The more students who stay in high school, the more who will get a diploma — and who will continue into college or qualify for a job open only to high school graduates.
And students who drop out are more likely to get in trouble with the law.
So it is great news that dropout rates in Lowcountry high schools and in the state have fallen.
According to the latest available figures, Charleston County’s dropped from 5.5 percent in 2008-2009 to 2.4 percent in 2011-2012.
Berkeley’s dropped from 5.5 percent to 2.0 percent; Dorchester 2 from 4.3 percent to 1.3 percent; and Dorchester 4 from 3.4 percent to 2.5 percent.
The statewide average fell from 3.4 percent to 2.5 percent in the same time period.
Those are moves in the right direction.
Students drop out for any number of reasons, such as taking care of a sick parent to having a baby. Other dropouts are looking for a life-style change, and some former students wind up getting a big one in jail.
But it is certainly true that students are more likely to drop out when they can’t do the academic work because their educational foundation is inadequate. Too many students enter high school unable to read even at a fourth grade level.
That’s why state Education Superintendent Mick Zais is asking lawmakers to require that students demonstrate mastery of basic reading, writing and mathematics skills before third grade. Social promotion sounds “kind” to the student, but it’s anything but that. The best that schools can do for students is to set appropriate standards and work with students until they achieve them.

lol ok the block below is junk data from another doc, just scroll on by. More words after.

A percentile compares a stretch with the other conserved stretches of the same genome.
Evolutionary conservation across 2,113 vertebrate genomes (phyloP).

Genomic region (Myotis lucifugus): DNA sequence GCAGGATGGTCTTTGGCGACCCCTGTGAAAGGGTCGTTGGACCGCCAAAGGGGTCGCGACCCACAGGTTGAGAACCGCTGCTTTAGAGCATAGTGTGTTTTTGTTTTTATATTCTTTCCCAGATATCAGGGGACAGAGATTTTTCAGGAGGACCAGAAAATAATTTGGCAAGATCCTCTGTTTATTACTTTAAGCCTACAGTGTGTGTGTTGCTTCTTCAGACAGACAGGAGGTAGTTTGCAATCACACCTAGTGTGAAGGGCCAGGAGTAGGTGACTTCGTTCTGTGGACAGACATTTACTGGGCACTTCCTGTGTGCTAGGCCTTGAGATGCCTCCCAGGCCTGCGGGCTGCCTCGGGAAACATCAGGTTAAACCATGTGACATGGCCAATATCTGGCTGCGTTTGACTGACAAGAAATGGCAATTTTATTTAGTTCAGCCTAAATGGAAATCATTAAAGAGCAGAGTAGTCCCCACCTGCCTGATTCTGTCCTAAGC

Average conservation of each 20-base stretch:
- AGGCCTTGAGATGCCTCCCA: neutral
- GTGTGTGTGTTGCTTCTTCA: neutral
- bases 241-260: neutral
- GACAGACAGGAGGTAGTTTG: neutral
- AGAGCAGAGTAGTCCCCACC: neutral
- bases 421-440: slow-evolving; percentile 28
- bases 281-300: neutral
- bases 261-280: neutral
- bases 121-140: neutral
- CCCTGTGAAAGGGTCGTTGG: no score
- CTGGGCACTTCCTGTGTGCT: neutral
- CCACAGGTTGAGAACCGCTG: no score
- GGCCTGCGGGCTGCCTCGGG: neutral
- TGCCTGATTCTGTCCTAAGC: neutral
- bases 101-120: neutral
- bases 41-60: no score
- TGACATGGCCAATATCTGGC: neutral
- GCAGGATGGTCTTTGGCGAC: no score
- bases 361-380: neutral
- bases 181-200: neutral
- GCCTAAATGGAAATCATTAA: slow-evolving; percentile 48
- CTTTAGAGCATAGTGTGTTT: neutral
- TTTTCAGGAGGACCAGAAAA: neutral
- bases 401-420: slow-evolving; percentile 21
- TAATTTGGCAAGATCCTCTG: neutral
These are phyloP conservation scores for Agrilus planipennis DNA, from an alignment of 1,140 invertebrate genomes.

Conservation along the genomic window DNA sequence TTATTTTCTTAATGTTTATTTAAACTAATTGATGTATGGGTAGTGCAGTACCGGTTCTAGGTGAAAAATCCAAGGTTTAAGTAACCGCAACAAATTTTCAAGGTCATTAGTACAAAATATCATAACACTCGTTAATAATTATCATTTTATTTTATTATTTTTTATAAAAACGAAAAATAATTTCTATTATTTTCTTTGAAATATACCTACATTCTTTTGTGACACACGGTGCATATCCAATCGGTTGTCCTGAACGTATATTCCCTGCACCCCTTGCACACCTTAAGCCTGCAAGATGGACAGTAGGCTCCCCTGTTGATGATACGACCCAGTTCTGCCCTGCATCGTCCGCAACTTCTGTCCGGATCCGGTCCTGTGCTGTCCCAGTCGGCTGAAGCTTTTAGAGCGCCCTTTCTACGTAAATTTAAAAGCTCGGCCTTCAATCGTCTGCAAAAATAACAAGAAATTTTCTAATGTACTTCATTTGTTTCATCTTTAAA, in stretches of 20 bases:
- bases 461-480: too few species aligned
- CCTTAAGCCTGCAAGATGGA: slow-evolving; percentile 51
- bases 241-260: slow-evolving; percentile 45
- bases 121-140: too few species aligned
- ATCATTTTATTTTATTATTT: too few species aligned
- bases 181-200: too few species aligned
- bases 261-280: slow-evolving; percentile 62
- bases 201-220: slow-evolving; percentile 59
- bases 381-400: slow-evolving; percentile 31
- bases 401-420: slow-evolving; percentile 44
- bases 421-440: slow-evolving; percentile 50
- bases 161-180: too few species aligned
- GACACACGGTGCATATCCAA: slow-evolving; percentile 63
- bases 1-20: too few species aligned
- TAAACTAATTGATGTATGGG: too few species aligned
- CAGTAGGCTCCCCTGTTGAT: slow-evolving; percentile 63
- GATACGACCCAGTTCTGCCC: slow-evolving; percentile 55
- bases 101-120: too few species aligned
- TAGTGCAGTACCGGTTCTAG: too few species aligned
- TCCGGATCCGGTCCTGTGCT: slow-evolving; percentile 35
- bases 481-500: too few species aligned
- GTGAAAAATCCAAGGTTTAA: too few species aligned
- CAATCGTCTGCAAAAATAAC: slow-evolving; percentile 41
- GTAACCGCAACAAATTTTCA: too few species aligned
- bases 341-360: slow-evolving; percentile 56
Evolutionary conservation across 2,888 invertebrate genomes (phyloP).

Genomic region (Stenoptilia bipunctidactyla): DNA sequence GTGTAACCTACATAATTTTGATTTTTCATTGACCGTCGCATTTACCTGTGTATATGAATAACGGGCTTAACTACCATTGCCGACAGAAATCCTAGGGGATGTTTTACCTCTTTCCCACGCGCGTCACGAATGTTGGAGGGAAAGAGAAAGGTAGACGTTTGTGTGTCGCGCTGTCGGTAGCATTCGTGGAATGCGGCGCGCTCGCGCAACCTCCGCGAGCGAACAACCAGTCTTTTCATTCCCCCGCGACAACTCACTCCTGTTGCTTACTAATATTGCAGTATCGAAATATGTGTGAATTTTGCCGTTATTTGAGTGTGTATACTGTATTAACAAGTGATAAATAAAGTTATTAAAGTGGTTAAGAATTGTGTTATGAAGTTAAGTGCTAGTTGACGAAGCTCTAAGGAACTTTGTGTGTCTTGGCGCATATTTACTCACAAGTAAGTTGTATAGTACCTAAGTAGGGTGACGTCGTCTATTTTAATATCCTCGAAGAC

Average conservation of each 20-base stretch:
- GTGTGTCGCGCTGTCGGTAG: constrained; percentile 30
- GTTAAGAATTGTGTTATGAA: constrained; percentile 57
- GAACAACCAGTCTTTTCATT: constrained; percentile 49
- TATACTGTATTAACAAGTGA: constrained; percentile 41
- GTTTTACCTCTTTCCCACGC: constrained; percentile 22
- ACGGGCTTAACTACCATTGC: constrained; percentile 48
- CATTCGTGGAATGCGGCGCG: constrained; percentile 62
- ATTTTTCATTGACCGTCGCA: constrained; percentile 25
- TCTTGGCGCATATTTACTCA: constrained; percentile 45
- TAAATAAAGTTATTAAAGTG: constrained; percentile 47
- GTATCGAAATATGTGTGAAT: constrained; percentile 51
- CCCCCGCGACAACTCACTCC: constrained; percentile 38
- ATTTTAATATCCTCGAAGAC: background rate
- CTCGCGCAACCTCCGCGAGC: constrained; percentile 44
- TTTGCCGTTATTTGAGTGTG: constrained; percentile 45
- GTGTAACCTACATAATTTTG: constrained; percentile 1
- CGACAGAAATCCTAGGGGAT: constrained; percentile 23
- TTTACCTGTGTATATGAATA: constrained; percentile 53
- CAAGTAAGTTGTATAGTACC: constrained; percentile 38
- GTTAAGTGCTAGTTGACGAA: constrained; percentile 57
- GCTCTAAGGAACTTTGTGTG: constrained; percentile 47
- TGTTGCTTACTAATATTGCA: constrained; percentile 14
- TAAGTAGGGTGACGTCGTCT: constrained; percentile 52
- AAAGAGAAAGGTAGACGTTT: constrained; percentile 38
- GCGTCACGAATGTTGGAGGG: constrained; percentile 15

Dr. Zais is also a proponent of school choice, noting that different children learn differently. Parents need options so they can choose what is best for their sons and daughters.
School districts are working to include choice in their offerings: Montessori, arts-infused and military schools are some.
Charter schools also offer choices. A recent study on charter schools by the Center for Research on Education Outcomes (CREDO) at Stanford University found that not only are they making slow but steady progress across the board, they are of particular benefit to low-income, disadvantaged and special-education students.
South Carolina has a long way to go on its road to well-educated high school graduates.
Clearly some initiatives — like early childhood education — are making a difference.
And reducing the dropout rate means that more students will be prepared to graduate with a brighter future.
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